A descriptive study of treatment provision for problem alcohol drinking in adult males in Khayelitsha, Cape Town, South Africa


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dc.contributor.author Saban, Amina
dc.contributor.author Morojele, Neo
dc.contributor.author London, Leslie
dc.date.accessioned 2017-12-15T07:16:15Z
dc.date.available 2017-12-15T07:16:15Z
dc.date.issued 2017-12-04
dc.identifier.citation Saban, A., Morojele, N., & London, L. (2017). A descriptive study of treatment provision for problem alcohol drinking in adult males in Khayelitsha, Cape Town, South Africa. BMC Health Services Research, 17(2), 740.
dc.identifier.uri http://dx.doi.org/10.1186/s12913-017-2643-z
dc.identifier.uri http://hdl.handle.net/11427/26708
dc.description.abstract Background: Poor, Black African males are underrepresented as patients in facilities that treat problem drinking in Cape Town, South Africa. Reasons for this remain unclear, but factors such as the kinds of treatment provided, perceptions of treatment efficacy, social stigma and traditional treatment beliefs have been suggested as possible barriers to treatment seeking. This descriptive study examined the availability and nature of problem drinking treatment facilities in Khayelitsha, a largely poor township of Black, Xhosa-speaking Africans, on the outskirts of Cape Town. Methods: Seven treatment facilities for problem drinking in adult males were identified using data from the Department of Social Development in the City of Cape Town. Staff members were identified as key informants at each of the treatment facilities, and were interviewed using a structured questionnaire. Twelve interviews were conducted. Results: Findings indicated that the available alcohol treatment facilities were relatively new, that treatment modalities varied both across and within treatment facilities, and that treatment was provided largely by social workers. Treatment facilities did not accommodate overnight stay for patients, operated during weekday office hours, and commonly referred patients to the same psychiatric hospital. Discussion: The study provides a baseline for assessing barriers to treatment for problem drinking in Khayelitsha by highlighting the nature of available facilities as playing a predominantly screening role with associated social work services, and a point of referral for admission to a psychiatric institution for treatment. The social and financial implications of such referral are pertinent to the discussion of treatment barriers. Conclusions: Recommendations are made to inform policy towards locally-provided integrated care to improve treatment provision and access.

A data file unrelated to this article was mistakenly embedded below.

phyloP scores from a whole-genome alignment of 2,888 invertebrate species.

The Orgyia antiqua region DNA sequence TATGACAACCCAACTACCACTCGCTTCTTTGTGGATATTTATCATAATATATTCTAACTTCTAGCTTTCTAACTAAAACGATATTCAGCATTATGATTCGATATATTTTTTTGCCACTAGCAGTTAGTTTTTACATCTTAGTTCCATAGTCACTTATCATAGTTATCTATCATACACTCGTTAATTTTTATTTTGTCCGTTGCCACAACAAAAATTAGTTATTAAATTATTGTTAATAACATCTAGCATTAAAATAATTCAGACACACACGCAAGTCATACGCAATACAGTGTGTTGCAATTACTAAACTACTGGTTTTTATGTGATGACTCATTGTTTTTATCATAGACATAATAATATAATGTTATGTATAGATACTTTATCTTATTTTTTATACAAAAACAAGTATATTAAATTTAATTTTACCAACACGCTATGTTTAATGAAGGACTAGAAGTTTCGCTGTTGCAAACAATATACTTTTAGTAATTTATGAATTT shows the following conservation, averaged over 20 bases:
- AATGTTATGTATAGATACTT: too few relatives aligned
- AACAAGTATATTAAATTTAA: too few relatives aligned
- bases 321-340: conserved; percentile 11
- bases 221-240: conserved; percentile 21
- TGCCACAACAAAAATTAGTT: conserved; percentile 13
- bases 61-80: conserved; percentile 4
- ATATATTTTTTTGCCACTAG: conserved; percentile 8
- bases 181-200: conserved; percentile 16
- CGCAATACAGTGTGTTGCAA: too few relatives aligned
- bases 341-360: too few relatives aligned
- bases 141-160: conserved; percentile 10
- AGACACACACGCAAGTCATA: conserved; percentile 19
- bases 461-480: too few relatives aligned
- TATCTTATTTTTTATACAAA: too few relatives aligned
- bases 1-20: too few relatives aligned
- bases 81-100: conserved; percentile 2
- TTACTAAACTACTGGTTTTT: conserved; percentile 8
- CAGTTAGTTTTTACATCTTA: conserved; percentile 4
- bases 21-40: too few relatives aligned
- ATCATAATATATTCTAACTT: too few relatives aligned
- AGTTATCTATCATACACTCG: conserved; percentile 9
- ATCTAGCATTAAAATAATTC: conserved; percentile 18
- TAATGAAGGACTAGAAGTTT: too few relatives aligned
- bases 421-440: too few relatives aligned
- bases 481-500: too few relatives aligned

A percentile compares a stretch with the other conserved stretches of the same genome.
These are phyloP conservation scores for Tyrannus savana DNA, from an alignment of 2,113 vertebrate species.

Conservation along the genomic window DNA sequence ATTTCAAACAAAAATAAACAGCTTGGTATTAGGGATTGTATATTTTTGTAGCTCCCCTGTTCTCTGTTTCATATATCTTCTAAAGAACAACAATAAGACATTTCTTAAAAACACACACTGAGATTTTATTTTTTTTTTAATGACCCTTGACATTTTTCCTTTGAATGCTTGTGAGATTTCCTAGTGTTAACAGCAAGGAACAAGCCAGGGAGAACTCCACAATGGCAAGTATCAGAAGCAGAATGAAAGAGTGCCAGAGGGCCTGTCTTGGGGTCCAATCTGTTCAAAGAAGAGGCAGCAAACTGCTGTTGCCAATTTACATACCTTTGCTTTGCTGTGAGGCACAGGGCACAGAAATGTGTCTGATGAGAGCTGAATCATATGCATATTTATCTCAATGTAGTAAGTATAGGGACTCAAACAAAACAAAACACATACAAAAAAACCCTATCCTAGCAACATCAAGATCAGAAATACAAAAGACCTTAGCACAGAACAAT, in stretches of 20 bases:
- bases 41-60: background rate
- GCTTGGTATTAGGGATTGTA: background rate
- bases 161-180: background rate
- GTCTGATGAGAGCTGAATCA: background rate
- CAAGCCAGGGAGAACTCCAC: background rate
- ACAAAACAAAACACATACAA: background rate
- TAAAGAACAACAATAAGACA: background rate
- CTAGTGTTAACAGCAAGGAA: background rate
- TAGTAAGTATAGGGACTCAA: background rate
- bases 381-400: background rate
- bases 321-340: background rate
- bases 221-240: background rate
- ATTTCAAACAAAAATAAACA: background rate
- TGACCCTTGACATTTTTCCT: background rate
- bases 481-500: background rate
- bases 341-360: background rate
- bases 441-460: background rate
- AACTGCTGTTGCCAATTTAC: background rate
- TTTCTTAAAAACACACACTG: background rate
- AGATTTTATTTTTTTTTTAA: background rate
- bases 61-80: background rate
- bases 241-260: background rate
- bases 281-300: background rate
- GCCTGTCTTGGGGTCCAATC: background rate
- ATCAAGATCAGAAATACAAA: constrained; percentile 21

dc.language.iso en
dc.publisher BioMed Central
dc.rights.uri https://creativecommons.org/licenses/by/4.0/
dc.source BMC Health Services Research
dc.source.uri https://bmchealthservres.biomedcentral.com/
dc.subject.other Treatment provision
dc.subject.other Alcohol
dc.subject.other Problem drinking
dc.subject.other Khayelitsha
dc.subject.other Cape Town
dc.title A descriptive study of treatment provision for problem alcohol drinking in adult males in Khayelitsha, Cape Town, South Africa
dc.type Journal Article
dc.date.updated 2017-12-10T04:58:12Z
dc.rights.holder The Author(s).
dc.publisher.institution University of Cape Town
dc.publisher.faculty Faculty of Health Sciences en_ZA
dc.publisher.department Department of Public Health and Family Medicine en_ZA
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